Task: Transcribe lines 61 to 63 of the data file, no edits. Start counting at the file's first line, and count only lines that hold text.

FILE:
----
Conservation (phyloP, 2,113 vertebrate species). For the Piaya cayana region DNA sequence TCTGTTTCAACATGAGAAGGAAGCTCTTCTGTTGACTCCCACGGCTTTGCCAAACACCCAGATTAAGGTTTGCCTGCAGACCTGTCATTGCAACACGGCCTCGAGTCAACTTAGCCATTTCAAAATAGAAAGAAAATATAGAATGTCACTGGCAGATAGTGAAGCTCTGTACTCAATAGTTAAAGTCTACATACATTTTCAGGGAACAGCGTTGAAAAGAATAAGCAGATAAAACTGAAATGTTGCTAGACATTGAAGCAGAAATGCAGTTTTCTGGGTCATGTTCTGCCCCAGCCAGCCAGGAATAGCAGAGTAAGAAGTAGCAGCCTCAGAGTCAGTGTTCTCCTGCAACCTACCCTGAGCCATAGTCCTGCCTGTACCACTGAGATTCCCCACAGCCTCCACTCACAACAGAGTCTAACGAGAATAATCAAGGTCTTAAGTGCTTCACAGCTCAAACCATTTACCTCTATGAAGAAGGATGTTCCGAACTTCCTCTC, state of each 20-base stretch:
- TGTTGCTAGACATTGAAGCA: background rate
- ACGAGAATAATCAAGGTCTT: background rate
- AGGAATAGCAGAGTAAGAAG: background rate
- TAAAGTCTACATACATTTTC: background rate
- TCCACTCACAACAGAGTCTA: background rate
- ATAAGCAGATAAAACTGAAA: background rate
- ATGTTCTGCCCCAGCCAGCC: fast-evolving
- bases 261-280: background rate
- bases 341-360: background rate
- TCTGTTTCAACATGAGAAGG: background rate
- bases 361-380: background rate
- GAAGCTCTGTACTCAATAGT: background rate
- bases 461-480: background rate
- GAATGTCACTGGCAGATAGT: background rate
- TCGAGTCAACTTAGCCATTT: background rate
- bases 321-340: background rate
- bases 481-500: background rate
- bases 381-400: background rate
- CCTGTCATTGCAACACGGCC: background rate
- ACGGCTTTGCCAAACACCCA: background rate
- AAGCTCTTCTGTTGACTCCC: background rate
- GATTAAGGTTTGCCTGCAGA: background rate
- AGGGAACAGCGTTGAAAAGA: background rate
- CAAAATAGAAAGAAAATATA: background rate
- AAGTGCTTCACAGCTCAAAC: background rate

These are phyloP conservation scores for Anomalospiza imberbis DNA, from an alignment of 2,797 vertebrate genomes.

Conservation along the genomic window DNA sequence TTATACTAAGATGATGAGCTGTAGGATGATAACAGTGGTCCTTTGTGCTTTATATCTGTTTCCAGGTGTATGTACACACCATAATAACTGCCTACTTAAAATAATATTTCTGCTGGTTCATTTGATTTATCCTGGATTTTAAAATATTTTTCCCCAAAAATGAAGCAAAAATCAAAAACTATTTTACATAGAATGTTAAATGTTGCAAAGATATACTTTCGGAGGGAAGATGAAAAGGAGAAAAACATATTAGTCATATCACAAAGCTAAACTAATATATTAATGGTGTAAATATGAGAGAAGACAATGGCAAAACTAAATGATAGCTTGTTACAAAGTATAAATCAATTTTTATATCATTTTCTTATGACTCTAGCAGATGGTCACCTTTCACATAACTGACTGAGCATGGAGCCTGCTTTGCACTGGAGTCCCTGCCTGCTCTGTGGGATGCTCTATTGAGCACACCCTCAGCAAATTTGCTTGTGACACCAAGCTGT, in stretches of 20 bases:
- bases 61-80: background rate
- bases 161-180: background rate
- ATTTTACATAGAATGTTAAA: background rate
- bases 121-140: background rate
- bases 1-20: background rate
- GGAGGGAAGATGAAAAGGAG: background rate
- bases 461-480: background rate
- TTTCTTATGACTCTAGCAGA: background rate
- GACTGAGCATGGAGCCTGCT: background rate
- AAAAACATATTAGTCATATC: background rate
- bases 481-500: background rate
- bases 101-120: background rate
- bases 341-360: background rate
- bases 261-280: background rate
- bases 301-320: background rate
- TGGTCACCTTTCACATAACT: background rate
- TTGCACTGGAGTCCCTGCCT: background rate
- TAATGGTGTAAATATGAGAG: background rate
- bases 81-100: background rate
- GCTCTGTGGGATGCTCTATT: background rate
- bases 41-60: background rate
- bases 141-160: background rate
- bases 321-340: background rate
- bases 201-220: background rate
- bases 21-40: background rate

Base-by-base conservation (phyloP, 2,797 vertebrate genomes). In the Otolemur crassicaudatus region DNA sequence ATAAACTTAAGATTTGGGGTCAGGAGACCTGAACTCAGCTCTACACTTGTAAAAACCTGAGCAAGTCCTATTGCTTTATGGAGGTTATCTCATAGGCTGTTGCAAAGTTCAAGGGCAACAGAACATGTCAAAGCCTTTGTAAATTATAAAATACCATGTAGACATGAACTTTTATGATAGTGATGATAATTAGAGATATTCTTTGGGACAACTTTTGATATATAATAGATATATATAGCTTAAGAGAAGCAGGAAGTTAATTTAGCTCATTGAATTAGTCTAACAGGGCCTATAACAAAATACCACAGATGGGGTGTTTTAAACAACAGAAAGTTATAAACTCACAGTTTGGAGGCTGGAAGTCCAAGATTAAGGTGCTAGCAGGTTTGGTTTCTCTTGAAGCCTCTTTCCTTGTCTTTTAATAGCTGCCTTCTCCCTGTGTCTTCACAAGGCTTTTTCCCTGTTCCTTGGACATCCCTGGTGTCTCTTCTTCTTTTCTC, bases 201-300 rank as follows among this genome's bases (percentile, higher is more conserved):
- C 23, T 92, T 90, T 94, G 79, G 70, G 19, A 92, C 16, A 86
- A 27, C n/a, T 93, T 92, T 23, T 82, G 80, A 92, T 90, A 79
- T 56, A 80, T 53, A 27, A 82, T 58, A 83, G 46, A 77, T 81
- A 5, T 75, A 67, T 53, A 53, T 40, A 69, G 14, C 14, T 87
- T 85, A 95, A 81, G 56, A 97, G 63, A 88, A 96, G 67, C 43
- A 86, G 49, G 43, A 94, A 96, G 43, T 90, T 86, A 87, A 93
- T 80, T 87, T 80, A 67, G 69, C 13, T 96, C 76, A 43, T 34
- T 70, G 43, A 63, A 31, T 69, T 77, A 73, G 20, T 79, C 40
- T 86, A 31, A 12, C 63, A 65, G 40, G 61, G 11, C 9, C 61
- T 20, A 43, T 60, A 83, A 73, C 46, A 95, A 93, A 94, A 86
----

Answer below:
- T 80, T 87, T 80, A 67, G 69, C 13, T 96, C 76, A 43, T 34
- T 70, G 43, A 63, A 31, T 69, T 77, A 73, G 20, T 79, C 40
- T 86, A 31, A 12, C 63, A 65, G 40, G 61, G 11, C 9, C 61